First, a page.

Land Value Taxation Campaign

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Fishing and Brexit

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The Campaign has no view as such on Brexit. However, outside the European Union, the UK is able to develop innovative policies which would not be permitted as a member country. One of these concerns fishing rights.

In economics, fish in the sea are classified as ‘land’, which provides a clue about how this natural resource, which belongs to the nation as a whole, ought to be managed. Applying the same principles from which land value taxation arise, some scheme of leasing or licensing could be devised on the following lines.

  • Fishing grounds would be divided into zones based on criteria such as location to ports, types of fishing habitats and availability of species.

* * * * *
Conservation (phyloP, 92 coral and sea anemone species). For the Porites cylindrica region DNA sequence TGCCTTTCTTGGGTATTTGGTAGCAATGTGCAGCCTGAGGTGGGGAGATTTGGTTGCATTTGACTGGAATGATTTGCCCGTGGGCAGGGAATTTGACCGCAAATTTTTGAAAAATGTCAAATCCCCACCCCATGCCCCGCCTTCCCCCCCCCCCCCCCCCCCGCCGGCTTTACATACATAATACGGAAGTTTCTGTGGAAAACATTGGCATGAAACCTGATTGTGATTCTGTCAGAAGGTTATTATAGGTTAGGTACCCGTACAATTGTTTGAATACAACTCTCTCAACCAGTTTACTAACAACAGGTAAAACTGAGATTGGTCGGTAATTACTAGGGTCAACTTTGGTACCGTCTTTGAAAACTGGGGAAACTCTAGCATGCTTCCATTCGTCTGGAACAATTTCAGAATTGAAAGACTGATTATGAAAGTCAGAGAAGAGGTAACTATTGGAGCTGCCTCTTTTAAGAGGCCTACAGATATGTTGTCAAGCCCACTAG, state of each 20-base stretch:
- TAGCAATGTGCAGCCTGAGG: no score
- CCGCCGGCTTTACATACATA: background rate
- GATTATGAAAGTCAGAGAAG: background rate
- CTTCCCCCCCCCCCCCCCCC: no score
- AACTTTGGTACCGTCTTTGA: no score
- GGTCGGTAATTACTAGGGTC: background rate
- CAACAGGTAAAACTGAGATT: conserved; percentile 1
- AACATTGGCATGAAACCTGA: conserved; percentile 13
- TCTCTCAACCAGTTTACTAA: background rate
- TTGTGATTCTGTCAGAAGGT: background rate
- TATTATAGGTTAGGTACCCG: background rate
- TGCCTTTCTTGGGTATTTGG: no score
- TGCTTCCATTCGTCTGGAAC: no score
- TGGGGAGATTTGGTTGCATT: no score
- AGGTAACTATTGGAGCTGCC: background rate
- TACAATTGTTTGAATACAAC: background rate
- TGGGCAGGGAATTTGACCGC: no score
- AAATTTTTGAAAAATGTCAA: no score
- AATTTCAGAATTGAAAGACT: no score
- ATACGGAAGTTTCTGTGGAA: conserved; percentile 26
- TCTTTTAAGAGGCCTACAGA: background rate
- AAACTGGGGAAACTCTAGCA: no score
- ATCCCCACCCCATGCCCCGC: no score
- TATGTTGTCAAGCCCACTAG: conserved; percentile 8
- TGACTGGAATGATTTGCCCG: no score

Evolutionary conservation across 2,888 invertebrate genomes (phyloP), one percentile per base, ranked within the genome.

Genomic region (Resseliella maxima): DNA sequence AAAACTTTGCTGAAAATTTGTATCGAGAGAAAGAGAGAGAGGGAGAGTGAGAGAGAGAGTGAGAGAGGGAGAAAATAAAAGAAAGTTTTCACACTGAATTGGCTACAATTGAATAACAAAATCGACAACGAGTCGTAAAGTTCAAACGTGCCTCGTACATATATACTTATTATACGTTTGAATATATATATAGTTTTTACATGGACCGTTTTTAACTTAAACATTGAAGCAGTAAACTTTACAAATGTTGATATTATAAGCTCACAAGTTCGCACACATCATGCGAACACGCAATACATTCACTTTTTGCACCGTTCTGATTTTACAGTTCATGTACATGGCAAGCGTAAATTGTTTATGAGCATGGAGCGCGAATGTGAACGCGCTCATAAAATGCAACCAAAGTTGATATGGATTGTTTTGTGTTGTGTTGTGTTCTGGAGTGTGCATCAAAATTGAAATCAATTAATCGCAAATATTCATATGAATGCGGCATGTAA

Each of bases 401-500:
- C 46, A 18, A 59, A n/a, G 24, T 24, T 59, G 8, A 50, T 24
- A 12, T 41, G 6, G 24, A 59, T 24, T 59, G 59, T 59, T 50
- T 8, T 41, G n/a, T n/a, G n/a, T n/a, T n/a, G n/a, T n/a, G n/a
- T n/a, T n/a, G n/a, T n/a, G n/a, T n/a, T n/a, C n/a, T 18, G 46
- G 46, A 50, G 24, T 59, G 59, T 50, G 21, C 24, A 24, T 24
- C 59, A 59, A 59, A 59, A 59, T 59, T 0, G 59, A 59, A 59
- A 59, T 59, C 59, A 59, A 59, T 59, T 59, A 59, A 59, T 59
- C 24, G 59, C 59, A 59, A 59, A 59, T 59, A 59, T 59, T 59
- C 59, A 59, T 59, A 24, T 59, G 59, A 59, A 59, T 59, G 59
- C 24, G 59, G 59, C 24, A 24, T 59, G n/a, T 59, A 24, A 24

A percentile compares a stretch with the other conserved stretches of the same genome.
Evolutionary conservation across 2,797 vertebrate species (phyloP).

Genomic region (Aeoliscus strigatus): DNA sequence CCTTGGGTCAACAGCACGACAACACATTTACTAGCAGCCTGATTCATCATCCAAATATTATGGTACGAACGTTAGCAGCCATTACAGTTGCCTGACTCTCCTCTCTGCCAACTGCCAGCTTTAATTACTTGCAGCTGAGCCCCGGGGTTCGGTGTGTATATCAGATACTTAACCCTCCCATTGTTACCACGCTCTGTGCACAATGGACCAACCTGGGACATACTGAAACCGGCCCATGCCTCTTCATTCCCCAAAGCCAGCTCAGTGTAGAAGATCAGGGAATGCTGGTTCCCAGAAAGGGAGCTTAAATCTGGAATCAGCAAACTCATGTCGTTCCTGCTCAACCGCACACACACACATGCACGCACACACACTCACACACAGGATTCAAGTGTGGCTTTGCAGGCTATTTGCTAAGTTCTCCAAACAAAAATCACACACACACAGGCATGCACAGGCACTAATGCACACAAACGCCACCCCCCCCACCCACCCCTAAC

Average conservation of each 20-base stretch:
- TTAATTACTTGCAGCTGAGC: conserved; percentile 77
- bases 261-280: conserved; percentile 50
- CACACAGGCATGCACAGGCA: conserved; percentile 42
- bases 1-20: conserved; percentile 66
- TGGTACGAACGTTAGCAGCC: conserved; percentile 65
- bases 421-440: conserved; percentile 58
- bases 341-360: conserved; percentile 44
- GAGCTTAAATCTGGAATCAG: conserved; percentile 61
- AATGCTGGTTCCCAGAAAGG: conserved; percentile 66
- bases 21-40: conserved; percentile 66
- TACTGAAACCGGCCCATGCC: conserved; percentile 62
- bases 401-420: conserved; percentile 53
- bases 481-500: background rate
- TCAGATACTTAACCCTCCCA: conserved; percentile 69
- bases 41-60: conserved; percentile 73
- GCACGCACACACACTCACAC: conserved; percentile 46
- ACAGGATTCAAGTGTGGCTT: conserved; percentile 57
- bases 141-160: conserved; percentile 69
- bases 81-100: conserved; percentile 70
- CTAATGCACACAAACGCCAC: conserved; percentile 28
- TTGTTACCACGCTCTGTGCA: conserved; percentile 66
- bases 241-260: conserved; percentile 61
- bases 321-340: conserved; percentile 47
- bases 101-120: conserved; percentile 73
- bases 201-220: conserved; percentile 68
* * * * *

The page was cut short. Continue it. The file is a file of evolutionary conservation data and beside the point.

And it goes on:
• Licenses should not be freehold but be valid for a limited period of from one to five years.
  • Licences should be subject to terms and conditions such as sizes and types of boats which can be used, methods of fishing, size of mesh, quantities and sizes of each species which can be caught.
  • Licenses should be sold at open auction; auctions for inshore fishing zones might be held locally.
  • Revenues should be reserved for policing, protection, conservation, fish hatchery and research.

The long term aim should be to protect and enhance what is an important part of the national ‘estate’, and as any prudent landowner would do, revenues would be ploughed back so as to maintain, and preferably increase, the long term rental yield. The precedent has been set with the systems for auctioning of offshore oil exploration rights and radio spectrum.

 

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